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Cord and Cable Control

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Don’t get tangled up in yards of electrical cords, follow these simple solutions and get “plugged into” cord organization.

Consolidate

The key to organizing all of those cords hiding behind your TV and in your home office is to round them up into a bundle; one bundle is less messy than several loose ones. Keep the number of cords to a minimum; you should never have more than five cords bundled together at one outlet.

Color code

It’s helpful to color code all of your cords at both ends to eliminate confusion at the power strip. The next time you need to unplug your DVD player, you won’t unplug the stereo by accident. You can even place a label at the base of the cord what appliance or media component it goes to.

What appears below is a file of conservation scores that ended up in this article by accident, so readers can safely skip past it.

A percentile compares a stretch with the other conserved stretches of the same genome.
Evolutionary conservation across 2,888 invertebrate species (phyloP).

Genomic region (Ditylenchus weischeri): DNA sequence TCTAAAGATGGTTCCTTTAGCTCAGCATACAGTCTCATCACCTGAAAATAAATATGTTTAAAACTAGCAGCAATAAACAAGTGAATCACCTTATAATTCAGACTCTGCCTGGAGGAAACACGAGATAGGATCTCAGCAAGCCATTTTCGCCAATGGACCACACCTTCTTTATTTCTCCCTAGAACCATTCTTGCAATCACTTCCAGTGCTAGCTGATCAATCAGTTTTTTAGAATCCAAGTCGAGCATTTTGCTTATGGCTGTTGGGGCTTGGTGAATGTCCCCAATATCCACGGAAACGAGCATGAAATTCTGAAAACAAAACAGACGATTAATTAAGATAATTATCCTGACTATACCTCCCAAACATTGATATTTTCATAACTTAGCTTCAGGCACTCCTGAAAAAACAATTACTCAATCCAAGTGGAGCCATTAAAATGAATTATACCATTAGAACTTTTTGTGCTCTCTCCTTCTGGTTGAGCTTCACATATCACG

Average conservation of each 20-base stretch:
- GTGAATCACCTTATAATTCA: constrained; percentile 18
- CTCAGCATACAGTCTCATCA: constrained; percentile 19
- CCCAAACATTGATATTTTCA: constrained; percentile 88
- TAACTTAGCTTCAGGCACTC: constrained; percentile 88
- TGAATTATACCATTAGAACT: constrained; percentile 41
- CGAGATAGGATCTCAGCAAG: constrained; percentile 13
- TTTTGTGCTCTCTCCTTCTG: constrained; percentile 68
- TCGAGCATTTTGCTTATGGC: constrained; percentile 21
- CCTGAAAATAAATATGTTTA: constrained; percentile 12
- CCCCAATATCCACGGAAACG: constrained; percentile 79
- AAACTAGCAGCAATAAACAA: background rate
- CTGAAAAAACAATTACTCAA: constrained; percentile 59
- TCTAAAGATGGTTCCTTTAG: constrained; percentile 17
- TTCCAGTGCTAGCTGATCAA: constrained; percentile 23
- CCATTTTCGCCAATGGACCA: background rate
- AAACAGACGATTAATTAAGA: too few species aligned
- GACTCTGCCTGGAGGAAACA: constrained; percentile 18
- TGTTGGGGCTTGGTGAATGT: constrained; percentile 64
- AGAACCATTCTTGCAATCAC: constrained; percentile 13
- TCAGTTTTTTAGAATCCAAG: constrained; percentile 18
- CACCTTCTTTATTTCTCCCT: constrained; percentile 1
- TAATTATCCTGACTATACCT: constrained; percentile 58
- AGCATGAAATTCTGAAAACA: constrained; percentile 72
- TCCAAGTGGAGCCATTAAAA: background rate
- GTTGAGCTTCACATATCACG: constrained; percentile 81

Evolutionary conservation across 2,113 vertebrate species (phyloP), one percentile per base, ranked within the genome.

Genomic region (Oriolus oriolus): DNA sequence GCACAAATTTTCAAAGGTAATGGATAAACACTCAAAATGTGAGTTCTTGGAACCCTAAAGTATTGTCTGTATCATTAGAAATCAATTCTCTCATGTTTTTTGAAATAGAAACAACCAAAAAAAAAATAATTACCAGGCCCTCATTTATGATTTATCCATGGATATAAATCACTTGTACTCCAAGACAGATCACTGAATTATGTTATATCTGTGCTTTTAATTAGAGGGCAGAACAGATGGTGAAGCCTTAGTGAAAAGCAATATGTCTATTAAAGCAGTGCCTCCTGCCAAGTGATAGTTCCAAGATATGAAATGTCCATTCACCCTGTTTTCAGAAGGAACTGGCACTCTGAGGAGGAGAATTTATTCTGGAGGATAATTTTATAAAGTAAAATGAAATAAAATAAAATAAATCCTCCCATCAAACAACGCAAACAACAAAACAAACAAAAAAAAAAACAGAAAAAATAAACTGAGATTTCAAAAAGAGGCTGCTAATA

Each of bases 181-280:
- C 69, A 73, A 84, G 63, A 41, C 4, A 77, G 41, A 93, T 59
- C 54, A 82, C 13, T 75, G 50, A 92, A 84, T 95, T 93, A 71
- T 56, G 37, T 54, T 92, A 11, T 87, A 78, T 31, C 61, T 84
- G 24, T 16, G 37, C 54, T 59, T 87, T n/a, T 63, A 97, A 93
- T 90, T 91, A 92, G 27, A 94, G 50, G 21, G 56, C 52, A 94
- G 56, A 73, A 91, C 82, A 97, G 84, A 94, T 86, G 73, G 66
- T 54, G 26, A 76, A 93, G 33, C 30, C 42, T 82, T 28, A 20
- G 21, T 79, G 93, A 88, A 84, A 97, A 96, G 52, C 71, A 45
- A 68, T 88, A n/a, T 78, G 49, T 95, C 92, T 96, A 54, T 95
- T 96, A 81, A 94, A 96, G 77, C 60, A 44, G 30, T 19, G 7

Eliminate unnecessary length

Keep cables neatly tucked away from pets and stored at a safe distance from foot traffic. To avoid a big mess and potential danger, keep the unused cord length tightly coiled and secured. Hang the coil on the back of a nearby piece of furniture or with a hook on a hidden spot on the wall, entertainment center, desk, etc.

High-tech, not high maintenance

Keep all of your favorite gadgets quick and easy to access. Designate an area in your home office or just inside the front door where you can charge your cell phone, iPod® or digital camera. Hook these items up to their charger as soon as you return home so the next time you leave, they are ready to go.

Use hooks

To prevent wear and tear, hang your electrical cords on a hook rather than throwing them in the bottom of a drawer where they can become tangled or frayed. For safety reasons, never use staples or nails, which can damage the insulation, when storing cords or affixing them to walls.

Exercise caution

If given a choice, it’s best to plug electronics directly into the wall. Use an extension cord only when the cord isn’t long enough. Using the wrong cord or using it incorrectly can create safety hazards, so be sure to read the labels before plugging in.